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# I know that the three cube roots of one are 1, `[1+sqrt(3)i]/(2)` `and...

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I know that the three cube roots of one are 1, `[1+sqrt(3)i]/(2)`

`and [1-sqrt(3)i]/(2)`

but how can i show whether they are multiplicative group? Please show me how they obey the four group axioms such as closure, associativity, identity and inverse.

Posted by jolas on June 14, 2013 at 12:24 PM via web and tagged with abstract algebra, algebra, group, math, modern math

High School Teacher

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Show that the three roots of unity form a multiplicative group:

We have the set `{1,1/2+sqrt(3)/2 i,1/2-sqrt(3)/2 i}` and the binary operation of multiplication in the complex numbers.

(a) Closure: Since 1 is the identity for multiplication in the complex numbers (or 1 + 0i if you prefer), and multiplication in the complex numbers is commutative, it suffices to show that `(1/2+sqrt(3)/2 i)(1/2 - sqrt(3)/2 i)=1/4 -(-3/4)=1` is in the set. Thus the set is closed under multiplication.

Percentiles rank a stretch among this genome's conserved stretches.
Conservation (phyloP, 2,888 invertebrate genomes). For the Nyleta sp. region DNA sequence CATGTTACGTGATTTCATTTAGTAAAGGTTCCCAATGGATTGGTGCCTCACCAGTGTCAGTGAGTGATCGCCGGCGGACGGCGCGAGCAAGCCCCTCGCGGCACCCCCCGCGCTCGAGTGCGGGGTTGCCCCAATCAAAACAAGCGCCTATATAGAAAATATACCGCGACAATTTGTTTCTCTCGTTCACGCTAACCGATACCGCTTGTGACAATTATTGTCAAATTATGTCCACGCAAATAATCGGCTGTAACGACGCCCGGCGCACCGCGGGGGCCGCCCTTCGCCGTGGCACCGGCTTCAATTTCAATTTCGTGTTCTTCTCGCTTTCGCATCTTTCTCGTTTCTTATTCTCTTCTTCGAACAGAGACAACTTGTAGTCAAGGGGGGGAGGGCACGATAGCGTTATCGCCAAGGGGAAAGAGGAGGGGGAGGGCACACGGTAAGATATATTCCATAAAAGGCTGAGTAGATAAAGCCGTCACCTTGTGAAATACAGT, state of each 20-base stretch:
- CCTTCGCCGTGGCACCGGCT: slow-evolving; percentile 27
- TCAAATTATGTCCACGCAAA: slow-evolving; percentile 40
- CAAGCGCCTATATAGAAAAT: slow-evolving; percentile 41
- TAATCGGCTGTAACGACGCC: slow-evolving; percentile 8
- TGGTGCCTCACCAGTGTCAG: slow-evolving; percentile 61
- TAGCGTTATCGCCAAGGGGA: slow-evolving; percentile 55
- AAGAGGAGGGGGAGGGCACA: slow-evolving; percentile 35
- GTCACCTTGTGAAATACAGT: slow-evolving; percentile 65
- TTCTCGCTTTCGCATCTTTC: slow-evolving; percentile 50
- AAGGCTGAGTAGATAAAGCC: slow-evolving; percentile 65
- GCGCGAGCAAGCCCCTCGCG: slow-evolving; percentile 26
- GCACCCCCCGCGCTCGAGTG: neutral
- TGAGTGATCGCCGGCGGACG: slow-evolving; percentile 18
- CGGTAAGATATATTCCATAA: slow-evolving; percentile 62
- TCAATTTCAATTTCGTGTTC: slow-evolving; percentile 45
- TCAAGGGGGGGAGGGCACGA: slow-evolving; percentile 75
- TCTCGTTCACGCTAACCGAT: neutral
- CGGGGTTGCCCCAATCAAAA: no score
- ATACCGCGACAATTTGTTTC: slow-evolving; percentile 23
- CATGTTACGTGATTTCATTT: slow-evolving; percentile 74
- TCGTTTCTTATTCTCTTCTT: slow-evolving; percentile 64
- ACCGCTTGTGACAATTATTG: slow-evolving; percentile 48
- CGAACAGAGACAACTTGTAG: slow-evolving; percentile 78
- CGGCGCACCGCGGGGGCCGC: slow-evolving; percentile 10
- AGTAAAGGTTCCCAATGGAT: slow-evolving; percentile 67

** Alternatively you could create a Cayley table and show that all six products are in the group. **

(b) Multiplication is associative in the complex numbers.

** If you label the set {a,b,c} you could show that for all six possible permutations of a,b,c that `(a*b)*c=a*(b*c)`

e.g. `(a*b)*c=a*(b*c)`

`(b*a)*c=b*(a*c)` etc...

(c) The identity for complex multiplication is 1 which is an element of the set.

(d) Inverses: 1 is its own inverse. We need to show that `(1/2+sqrt(3)/2 i)(1/2-sqrt(3)/2 i)=(1/2-sqrt(3)/2 i)(1/2+sqrt(3)/2 i)=1`

Thus every element has an inverse. `(1/2+sqrt(3)/2 i)` is the multiplicative inverse of `(1/2 - sqrt(3)/2 i)` and vice versa.

Posted by embizze on June 14, 2013 at 2:48 PM (Answer #1)